JMS is good to talk between servers in a cluster. Frinstance we keep track of who's logged on. When you log on or off one server it publishes a message to let the other servers know. That's a variety of "distributed cache" which has many other applications.
You can use JMS to kick off long-running asynchronous processes. You're not supposed to start new threads inside an EJB container, but you can send a message to a Message Driven Bean on the same machine that will run in its own thread.
You can play with others outside your server. My company uses MQ-Series for all kinds of communication, and with an IBM JMS provider we can send to and receive from other systems. We use the "assured delivery" and "persistent queue" features to make sure that we get all inbound messages, even if we happen to be down for a while.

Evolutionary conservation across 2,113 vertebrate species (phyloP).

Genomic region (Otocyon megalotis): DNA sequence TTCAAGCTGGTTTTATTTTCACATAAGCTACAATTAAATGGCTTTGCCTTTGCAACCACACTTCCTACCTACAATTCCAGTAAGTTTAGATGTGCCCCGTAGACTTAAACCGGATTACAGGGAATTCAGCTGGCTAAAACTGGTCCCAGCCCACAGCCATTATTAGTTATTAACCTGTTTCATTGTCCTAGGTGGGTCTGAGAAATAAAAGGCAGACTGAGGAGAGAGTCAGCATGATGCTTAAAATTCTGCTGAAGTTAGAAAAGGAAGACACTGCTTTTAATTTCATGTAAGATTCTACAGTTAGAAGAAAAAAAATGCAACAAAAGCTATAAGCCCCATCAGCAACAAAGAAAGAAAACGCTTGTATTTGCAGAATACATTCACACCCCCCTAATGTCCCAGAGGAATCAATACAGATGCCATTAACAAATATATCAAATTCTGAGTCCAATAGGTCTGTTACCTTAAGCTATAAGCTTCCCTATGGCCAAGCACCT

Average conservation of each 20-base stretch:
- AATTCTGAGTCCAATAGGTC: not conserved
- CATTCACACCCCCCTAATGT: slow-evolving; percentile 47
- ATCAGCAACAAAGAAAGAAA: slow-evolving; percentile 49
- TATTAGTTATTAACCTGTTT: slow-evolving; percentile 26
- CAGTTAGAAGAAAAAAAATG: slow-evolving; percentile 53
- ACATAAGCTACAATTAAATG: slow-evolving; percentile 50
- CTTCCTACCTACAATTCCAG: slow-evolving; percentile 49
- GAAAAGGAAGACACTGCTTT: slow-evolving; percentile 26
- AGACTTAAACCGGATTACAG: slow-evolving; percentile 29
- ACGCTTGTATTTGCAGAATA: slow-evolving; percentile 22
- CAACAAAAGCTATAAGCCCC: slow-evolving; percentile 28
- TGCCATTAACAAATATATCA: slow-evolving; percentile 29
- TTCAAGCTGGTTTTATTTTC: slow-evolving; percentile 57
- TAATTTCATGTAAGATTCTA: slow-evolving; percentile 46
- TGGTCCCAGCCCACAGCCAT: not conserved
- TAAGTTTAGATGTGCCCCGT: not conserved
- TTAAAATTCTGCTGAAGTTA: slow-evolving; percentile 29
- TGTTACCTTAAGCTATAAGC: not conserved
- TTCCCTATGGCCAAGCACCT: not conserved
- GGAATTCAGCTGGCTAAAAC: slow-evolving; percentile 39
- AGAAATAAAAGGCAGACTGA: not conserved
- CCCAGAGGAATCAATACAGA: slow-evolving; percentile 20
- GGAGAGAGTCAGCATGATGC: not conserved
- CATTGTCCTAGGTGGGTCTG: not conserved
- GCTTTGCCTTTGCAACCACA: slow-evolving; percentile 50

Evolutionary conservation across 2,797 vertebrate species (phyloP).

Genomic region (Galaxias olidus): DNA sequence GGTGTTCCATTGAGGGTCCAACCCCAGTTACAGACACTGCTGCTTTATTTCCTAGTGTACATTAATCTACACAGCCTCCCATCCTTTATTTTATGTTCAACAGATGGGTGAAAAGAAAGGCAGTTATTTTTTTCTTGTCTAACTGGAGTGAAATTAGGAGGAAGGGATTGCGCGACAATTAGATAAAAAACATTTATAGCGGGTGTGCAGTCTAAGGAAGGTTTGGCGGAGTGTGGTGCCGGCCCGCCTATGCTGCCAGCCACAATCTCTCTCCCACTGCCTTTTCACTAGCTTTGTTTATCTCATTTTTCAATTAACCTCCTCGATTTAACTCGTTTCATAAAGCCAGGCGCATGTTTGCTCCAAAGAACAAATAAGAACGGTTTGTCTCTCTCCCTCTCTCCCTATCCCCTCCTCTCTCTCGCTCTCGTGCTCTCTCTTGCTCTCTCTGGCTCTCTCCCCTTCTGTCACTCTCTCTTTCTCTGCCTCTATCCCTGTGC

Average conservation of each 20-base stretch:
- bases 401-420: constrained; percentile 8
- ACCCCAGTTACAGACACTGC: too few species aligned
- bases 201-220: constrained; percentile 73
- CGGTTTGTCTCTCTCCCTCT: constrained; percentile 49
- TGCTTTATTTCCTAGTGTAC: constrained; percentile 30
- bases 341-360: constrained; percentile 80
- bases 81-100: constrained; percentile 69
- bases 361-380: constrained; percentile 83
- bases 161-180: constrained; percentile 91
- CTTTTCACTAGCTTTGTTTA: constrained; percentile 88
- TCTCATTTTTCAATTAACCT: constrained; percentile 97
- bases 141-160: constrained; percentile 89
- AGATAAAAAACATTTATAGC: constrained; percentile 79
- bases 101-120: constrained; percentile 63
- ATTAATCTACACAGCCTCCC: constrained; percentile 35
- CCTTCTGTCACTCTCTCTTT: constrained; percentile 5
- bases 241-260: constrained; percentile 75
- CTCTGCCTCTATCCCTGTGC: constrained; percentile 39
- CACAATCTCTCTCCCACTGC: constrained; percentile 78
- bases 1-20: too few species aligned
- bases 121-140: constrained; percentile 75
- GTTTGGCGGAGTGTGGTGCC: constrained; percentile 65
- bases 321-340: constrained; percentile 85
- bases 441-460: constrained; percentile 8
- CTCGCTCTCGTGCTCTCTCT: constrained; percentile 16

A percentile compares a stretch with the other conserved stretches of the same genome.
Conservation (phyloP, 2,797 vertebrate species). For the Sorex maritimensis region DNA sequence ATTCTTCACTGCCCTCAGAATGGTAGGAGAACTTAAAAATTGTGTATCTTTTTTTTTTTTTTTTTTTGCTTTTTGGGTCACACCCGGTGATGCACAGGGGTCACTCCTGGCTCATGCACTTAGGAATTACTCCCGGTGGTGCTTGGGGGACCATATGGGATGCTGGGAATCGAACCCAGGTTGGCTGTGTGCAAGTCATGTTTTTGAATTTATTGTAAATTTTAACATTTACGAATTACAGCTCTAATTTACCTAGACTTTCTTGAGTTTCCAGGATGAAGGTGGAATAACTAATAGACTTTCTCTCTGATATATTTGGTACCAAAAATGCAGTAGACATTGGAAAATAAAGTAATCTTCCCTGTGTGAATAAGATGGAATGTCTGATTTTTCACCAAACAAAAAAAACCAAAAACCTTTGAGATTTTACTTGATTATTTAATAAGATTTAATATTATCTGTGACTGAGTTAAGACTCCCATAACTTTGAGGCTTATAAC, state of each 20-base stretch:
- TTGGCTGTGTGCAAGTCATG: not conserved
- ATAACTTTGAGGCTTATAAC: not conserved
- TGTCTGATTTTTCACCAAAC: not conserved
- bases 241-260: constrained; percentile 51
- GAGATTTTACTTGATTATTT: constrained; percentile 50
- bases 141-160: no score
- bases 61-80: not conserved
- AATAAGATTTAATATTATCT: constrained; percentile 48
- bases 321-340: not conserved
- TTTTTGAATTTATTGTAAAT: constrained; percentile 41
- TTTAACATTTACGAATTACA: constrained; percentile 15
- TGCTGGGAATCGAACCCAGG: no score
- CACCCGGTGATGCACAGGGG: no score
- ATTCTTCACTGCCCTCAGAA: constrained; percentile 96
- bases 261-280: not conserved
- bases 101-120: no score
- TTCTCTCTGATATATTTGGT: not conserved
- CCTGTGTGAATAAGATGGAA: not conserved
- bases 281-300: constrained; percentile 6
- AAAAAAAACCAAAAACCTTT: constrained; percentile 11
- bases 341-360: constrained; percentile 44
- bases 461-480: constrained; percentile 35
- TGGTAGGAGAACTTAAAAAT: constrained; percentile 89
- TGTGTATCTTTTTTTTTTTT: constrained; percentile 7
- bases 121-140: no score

Any of that sound useful to you?
A good question is never answered. It is not a bolt to be tightened into place but a seed to be planted and to bear more seed toward the hope of greening the landscape of the idea. John Ciardi
The last scenario seems most common. Does that mean - a message string received through MQ is received by MDB - the JMS client....and then what???...from here the jms pings the ??? about the received info and updates the web applications accordingly.
<blockquote><font size="1" face="Verdana, Arial">quote:</font><hr>I have no special talent. <b>I am only passionately curious.</b> <br /> <br />Albert Einstein <hr></blockquote>
I can't beleive you just said that. Now I need to calm down with this tiny ad: